Insidious: Chapter 2 Review
The second Insidious film boldly avoids repeating the first film in every way. Unfortunately those differences include quality as well.
The difficulty with most horror sequels is how do you scare the audience a second time when they know what’s coming? Often, this question is skirted by less discerning producers and filmmakers who are frequently dealing with material that’s hardly frightening to begin with. Should they really care if necking teenagers are terrified of Jason Voorhees and his desperately compensating machete? Here’s the gore, here’s the nudity, thanks for the ten bucks. To Insidious: Chapter 2’s credit, it completely ignores that lazily successful business model. Unlike most horror follow-ups, nearly everyone came back for the Insidious sequel. Director James Wan and writer Leigh Whannell are back; stars Patrick Wilson and Rose Byrne returned; even Lin Shaye’s ghost whisperer has been exhumed, and that’s impressive considering she died in the original’s closing minutes. Yet despite the same creative team as the first film, Insidious: Chapter 2 is boldly dissimilar to that flick in one too many ways: Namely quality. Despite having “Chapter 2” in the title, this sequel kickoffs as more of a prequel. Set in the 1980s, we are reintroduced to Lorraine Lambert and Elise Rainer. Played in the previous film, and for much of this installment, by Barbara Hershey and Lin Shaye, respectively, they have taken on the guise of Jocelin Donahue and Lindsay Seim for this sequence. Quickly, audiences are brought up to speed on the haunting of Lorraine’s son, Josh Lambert. Previously seen as an emotionally repressed father (Patrick Wilson), he is now a scared little boy tormented by visions of on an old crone in black coming to him in his dreams. But the real horror is that every time his mother takes his picture, she too can see the woman in black…and in each photograph she is getting closer.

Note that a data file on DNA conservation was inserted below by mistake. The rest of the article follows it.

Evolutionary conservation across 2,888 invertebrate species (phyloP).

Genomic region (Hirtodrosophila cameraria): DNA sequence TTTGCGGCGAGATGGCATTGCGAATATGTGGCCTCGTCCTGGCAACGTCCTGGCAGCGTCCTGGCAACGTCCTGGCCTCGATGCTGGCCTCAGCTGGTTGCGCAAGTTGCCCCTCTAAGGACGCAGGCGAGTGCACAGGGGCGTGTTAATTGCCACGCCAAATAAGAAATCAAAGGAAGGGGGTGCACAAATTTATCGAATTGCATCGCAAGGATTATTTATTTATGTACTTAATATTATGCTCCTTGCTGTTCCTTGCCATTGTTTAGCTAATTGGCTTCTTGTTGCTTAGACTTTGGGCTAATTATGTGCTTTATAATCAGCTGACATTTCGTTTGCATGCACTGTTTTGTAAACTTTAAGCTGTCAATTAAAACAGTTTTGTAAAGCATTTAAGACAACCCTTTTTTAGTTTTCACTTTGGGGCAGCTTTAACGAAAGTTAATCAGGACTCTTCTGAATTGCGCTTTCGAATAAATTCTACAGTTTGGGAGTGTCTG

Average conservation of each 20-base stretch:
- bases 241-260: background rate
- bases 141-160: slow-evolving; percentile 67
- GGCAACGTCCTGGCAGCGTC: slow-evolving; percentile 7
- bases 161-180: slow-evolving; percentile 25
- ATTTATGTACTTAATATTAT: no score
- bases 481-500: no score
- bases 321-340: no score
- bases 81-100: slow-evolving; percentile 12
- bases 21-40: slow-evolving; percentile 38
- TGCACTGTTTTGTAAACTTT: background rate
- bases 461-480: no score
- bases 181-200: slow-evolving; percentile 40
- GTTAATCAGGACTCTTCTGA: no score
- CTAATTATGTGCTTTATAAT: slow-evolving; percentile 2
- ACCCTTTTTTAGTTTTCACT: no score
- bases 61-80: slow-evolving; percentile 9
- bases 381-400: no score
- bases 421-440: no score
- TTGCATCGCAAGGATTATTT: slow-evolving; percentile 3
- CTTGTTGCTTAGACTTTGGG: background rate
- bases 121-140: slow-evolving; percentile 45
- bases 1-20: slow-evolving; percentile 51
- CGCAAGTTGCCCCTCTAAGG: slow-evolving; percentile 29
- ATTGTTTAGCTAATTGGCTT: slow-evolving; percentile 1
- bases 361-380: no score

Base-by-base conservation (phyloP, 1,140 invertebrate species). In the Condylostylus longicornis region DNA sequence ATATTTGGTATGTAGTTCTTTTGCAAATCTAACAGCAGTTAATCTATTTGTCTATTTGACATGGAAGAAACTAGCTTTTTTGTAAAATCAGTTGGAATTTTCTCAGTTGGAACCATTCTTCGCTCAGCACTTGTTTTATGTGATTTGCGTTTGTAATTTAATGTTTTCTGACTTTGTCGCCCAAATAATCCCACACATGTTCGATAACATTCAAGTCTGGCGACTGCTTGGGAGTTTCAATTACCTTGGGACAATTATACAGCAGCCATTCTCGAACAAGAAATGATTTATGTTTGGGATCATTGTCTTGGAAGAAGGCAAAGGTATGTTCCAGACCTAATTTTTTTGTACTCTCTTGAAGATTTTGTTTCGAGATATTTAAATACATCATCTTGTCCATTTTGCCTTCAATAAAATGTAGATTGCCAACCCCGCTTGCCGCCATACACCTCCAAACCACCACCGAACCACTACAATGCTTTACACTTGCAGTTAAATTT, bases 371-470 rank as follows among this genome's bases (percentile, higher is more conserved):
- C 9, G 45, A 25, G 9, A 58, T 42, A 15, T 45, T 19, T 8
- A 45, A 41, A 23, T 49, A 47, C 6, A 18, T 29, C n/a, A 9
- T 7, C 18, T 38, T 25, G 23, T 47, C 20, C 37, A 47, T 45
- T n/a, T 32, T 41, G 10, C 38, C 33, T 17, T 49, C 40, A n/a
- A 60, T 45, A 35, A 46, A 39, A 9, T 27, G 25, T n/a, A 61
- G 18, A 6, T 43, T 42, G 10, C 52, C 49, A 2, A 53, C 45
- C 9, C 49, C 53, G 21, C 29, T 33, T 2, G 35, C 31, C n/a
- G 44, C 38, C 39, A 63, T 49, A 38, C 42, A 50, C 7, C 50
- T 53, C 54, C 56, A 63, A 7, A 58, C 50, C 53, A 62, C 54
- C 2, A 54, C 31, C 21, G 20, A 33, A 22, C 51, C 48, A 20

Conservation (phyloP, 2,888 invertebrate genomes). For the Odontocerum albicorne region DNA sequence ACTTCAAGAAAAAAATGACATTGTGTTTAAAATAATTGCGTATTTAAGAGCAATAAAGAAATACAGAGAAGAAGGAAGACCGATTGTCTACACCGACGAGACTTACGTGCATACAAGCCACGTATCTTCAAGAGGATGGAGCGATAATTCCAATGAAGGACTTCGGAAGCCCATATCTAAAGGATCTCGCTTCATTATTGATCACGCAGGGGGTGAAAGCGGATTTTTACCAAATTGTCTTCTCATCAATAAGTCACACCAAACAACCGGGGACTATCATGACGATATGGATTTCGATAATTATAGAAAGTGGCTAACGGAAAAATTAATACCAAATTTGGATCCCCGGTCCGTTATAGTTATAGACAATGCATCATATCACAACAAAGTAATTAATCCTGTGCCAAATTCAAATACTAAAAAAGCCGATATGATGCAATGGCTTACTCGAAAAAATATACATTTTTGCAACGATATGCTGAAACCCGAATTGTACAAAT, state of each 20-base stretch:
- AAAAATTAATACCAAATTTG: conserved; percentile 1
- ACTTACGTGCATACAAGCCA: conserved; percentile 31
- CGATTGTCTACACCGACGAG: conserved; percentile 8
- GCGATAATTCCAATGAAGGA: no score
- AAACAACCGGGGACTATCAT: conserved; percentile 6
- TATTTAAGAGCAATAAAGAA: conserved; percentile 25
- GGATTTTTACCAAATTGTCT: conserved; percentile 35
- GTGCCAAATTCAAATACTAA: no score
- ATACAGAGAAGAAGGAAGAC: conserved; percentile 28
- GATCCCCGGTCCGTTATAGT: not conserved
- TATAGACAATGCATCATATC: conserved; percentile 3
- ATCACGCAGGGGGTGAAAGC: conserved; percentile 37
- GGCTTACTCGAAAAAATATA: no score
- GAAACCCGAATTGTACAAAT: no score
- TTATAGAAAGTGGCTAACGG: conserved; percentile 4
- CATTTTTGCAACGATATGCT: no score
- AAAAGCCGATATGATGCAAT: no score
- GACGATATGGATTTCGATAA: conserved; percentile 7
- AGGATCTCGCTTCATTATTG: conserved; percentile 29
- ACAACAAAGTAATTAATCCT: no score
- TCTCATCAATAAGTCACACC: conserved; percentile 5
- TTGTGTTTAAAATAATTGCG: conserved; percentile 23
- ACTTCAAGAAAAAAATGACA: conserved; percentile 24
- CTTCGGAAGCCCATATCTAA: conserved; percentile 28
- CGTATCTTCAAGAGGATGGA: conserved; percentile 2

With hypnotism, Elise represses Josh’s ability to astral project and the spectral parasite dissipates…until we jump cut to the present where adult Josh has finally projected into “the Further” (New Age Purgatory) to save his son’s soul from a demon. Unfortunately, that same old lady beat Josh back to his body, just in time to strangle an aged Elise to death in the original film’s final moments and… It turns out not a whole lot of blowback for such a decidedly definitive conclusion. As possessed Josh is easily able to talk his way out of killing Elise to his wife Renai (Rose Byrne) and son Dalton (Ty Simpkins), in spite of the fact that Renai has photographic proof that Josh is possessed, he soon even convinces the police someone else did the strangulations. Indeed, we get a thorough background on whom that someone is. With the help of Ghost Elise, the first film’s comic relief of Specs and Tucker (series writer Whannell and Angus Sampson) slowly, and with much slapstick, discover that the woman in black is a Norman Bates wannabe. Named Parker Crane (Tom Fitzpatrick), he/she was the cross-dressing servant of a mommy dearest with a taste for serial killing. This demystification of what was the first film’s creepiest image is more than a bit disappointing, but so too is the new approach to the horror in the Lambert house. After Renai’s son and Lorraine’s grandson spent three months in a coma directly prior to Insidious: Chapter 2, they gallop swiftly back into forced domestic tranquility, if only for the horror machinations to smoothly churn once more. There is a wonderful understatement in Byrne’s performance that shows her acknowledging something is wrong, but she suppresses it for husband in the immediacy, her family’s stability in the long-term and the plot’s forced expediency for the running time. The old haunted house gags return briefly, but only in service of padding the scares until the film’s ultimate conflict, one between crazed father and family.